Rio de Janeiro, Brazil


1. Tuberculosis Chemotherapy Centre Madras. A concurrent comparison of home and sanatorium treatment of pulmonary tuberculosis in South India. Bull World Health Organ. 1959;21:51-144.

2. Dawson JJ, Devadatta S, Fox W, Radhakrishna S, Ramakrishnan CV, Somasundaram PR, et al. A 5-year study of patients with pulmonary tuberculosis in a concurrent comparison of home and sanatorium treatment for one year with isoniazid plus PAS. Bull World Health Organ. 1966;34(4):533-551.

3. Kamat SR, Dawson JJ, Devadatta S, Fox W, Janardhanam B, Radhakrishna S, et al. A controlled study of the influence of segregation of tuberculous patients for one year on the attack rate of tuberculosis in a 5-year period in close family contacts in South India. Bull World Health Organ. 1966;34(4):517-532.

4. Mitchison DA, Dickinson JM. Laboratory aspects of intermittent drug therapy. Postgrad Med J. 1971;47(553):737-41.

5. A controlled comparison of a twice-weekly and three once-weekly regimens in the initial treatment of pulmonary tuberculosis. Bull World Health Organ. 1970;43(1):143-206.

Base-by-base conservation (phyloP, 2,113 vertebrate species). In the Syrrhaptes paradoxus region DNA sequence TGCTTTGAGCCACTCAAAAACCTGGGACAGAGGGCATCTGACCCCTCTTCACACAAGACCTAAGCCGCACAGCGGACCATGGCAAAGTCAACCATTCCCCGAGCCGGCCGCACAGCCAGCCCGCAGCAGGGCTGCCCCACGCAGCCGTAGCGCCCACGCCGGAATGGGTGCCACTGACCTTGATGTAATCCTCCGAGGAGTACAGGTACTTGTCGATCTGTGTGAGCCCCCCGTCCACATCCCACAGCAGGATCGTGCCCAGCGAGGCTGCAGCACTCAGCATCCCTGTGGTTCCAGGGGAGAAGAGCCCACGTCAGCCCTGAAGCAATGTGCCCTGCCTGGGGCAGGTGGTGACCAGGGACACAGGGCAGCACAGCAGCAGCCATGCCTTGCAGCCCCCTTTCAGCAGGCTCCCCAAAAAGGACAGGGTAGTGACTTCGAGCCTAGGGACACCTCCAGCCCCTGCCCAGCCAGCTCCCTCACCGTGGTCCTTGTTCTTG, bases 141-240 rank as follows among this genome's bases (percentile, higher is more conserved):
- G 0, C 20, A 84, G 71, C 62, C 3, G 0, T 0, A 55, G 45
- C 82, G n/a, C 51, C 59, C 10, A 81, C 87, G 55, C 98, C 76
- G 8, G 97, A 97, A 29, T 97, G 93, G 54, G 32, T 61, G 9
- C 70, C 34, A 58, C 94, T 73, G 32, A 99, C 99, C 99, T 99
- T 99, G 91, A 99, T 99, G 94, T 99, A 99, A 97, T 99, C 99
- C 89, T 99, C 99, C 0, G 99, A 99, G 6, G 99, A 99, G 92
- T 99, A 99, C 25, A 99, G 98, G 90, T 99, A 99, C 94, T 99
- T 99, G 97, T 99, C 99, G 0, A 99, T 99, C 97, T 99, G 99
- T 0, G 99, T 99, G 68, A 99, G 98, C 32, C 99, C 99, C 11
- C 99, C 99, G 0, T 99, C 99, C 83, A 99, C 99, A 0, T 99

6. Alvarez TA, Rodrigues MP, Viegas CA. Prevalence of drug-resistant Mycobacterium tuberculosis in patients under intermittent or daily treatment. J Bras Pneumol. 2009;35(6):555-560.

7. Mitchison D A. How drug resistance emerges as a result of poor compliance during short-course chemotherapy for tuberculosis. Int J Tuberc Lung Dis 1998; 2: 10-15.

8. Melo FA, Penteado CB, Almeida EA, Spada DT, Santos MA. Resistência pós-primária do Mycobacterium tuberculosis às drogas antituberculosas segundo os antecedentes terapêuticos em uma unidade de referência na cidade de São Paulo. Bol Pneumol Sanit. 2002;10(2):21-26.

9. Conde MB, Efron A, Loredo C, De Souza GR, Graça NP, Cezar MC, et al. Moxifloxacin in the Initial Therapy of Tuberculosis: A Randomized, Phase 2 Trial. Lancet. 2009;373(9670):1183-9.

10. Castelo A, Jardim JR, Goihman S, Kalckman AS, Dalboni MA, da Silva EA, et al. Comparison of daily and twice-weekly regimens to treat pulmonary tuberculosis. Lancet. 1989;2(8673):1173-6.